¼ TSP ground mace
Toast the spices as for Garam Masala and mix them all storing them in an airtight container.
Ghee – Clarified butter – and used more so that oil in most Indian cuisine. You are able to buy Ghee now in many stores
Black and White pepper – I can’t emphasize this enough, please grind your own pepper – and DO NOT buy it already ground. Peppercorns once ground, lose their aroma, become stale. so you might as well don’t bother using them. Invest in a good pepper mill – once you start grinding your own pepper – you will realize the importance of using “fresh ground”
Ginger/Garlic Paste – The most prevalent staple of Indian and Asian cooking. You can make your own Ginger/Garlic paste – but nowadays, it can be purchased it from any good Asian and Indian market. Once opened, it keeps for a long time refrigerated. You will be surprised how much you will use this paste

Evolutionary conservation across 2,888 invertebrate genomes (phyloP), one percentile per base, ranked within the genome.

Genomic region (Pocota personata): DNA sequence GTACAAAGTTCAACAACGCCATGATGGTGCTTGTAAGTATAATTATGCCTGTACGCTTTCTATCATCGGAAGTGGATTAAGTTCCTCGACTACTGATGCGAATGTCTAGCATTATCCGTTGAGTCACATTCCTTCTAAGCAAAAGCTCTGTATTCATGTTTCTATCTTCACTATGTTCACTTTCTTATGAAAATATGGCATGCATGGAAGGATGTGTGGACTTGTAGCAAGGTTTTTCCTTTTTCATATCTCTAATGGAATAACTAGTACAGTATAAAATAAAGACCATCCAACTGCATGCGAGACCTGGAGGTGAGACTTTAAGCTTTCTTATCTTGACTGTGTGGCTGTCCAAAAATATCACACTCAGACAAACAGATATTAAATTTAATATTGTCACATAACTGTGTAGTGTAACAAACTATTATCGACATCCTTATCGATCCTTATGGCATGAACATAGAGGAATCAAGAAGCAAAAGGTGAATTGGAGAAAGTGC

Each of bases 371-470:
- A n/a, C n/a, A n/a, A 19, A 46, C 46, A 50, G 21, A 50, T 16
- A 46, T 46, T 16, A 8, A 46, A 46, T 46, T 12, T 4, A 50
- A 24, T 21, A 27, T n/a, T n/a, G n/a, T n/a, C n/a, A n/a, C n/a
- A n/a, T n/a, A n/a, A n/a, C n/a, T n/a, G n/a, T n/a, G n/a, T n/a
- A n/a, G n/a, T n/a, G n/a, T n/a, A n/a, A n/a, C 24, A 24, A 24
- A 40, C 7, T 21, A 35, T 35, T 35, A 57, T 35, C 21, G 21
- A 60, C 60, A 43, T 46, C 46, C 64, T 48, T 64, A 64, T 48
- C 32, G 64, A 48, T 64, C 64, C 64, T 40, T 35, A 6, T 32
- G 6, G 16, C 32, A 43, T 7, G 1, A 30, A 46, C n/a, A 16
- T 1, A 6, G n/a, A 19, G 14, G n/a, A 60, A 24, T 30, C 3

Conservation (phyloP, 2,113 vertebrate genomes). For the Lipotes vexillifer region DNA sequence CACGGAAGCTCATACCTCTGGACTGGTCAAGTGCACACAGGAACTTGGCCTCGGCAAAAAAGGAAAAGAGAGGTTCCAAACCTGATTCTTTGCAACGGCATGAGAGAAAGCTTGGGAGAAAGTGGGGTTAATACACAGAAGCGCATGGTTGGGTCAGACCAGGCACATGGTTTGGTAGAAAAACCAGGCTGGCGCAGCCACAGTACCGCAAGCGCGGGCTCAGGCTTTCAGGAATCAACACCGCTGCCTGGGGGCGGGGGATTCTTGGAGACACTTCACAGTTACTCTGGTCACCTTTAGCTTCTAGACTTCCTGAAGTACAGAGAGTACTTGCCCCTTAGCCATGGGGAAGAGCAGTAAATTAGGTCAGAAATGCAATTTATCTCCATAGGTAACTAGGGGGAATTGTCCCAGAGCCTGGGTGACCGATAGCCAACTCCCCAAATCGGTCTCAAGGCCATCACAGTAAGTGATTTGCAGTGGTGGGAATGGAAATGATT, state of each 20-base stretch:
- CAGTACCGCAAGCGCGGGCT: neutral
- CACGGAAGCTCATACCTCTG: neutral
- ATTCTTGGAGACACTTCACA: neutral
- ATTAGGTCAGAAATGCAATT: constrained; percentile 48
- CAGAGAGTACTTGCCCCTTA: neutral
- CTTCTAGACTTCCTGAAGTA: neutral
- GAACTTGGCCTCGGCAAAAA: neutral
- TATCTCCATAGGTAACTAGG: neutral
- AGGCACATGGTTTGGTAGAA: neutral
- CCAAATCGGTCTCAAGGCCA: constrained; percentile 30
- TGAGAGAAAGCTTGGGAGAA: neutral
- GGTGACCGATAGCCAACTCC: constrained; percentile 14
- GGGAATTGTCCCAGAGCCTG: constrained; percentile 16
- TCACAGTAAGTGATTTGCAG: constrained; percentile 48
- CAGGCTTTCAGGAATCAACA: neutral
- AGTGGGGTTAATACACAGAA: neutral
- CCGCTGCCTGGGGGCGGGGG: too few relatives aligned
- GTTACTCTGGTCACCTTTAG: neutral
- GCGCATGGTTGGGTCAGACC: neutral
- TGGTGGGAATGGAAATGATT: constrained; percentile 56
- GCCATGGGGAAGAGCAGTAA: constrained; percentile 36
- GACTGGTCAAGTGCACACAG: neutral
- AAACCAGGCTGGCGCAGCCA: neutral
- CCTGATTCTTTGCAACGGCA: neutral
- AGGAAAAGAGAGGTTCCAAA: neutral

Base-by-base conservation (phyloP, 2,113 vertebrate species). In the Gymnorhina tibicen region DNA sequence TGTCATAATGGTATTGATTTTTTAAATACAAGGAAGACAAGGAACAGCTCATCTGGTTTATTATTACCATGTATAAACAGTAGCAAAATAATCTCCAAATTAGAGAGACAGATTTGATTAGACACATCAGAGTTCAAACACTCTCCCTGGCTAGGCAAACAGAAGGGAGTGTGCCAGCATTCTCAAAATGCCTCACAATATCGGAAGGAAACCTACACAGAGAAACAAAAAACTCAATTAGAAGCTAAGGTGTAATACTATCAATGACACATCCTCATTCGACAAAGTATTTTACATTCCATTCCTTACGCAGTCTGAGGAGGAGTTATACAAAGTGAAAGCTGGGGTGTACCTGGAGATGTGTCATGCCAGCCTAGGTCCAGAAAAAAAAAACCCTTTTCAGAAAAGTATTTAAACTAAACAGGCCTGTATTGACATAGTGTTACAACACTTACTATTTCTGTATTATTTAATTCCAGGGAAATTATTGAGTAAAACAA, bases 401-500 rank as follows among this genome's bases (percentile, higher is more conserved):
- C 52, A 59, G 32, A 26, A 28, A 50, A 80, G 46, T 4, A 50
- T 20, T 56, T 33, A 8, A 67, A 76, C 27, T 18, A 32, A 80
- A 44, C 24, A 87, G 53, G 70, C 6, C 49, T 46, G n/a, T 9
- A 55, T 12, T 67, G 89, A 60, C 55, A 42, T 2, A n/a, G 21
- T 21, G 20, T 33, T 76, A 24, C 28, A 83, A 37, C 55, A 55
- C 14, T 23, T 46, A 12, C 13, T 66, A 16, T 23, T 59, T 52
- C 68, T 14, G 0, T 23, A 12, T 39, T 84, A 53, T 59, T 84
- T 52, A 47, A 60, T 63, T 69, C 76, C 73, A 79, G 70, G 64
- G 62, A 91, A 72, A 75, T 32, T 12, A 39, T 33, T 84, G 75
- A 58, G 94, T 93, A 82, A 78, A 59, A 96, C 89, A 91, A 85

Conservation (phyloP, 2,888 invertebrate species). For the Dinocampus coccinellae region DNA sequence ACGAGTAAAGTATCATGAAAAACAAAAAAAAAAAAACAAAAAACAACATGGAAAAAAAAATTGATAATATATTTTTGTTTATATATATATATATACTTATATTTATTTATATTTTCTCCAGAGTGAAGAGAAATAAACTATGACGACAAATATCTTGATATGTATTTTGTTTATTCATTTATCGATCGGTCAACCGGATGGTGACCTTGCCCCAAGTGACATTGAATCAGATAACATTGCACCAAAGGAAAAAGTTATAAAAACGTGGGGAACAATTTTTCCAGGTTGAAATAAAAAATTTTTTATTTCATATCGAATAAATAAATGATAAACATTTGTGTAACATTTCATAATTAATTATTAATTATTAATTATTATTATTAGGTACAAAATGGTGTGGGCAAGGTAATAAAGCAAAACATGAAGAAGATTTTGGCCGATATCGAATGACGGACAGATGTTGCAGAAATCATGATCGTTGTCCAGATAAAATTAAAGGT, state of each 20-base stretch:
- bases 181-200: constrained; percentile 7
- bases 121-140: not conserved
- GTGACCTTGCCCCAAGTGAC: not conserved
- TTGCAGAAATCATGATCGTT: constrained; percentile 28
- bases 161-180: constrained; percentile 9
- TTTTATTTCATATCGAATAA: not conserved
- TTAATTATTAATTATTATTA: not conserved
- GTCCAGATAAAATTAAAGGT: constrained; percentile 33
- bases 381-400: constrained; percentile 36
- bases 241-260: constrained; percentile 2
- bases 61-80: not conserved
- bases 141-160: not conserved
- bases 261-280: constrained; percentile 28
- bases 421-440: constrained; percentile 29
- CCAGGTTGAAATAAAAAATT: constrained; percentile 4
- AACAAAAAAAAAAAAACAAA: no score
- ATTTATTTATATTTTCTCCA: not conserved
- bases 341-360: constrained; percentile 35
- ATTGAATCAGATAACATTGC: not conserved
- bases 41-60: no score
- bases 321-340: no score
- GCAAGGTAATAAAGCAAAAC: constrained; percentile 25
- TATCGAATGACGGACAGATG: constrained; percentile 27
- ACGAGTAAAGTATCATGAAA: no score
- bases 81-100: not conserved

Mango powder (Amchoor) – Mango powder has a sour fruity flavor and a honey-like smell. Used in stir fried veggie dishes, curries, soups and used to add a “tart” fruity flavor without incorporating the actual juice of citrus and vinegars, such as in chutneys and pickles. Sometimes used to tenderize meats. Mostly a spice and flavoring agent used in cuisine from the Northern regions
Mustard Seeds – (Sarson/Rai) They can be yellow, black or brown and they are also an essential ingredient in Indian cuisine. They need to be toasted with other spices so they pop and release their nutty and smoky flavor. e very careful when browning them as they burn very quickly!
Nigella Seeds – (Kalonji) These smack black seeds that are often confused with black sesame seeds but are very different. They have a subtle onion, black pepper and oregano taste and they are used in a lot of Indian and Middle Eastern dishes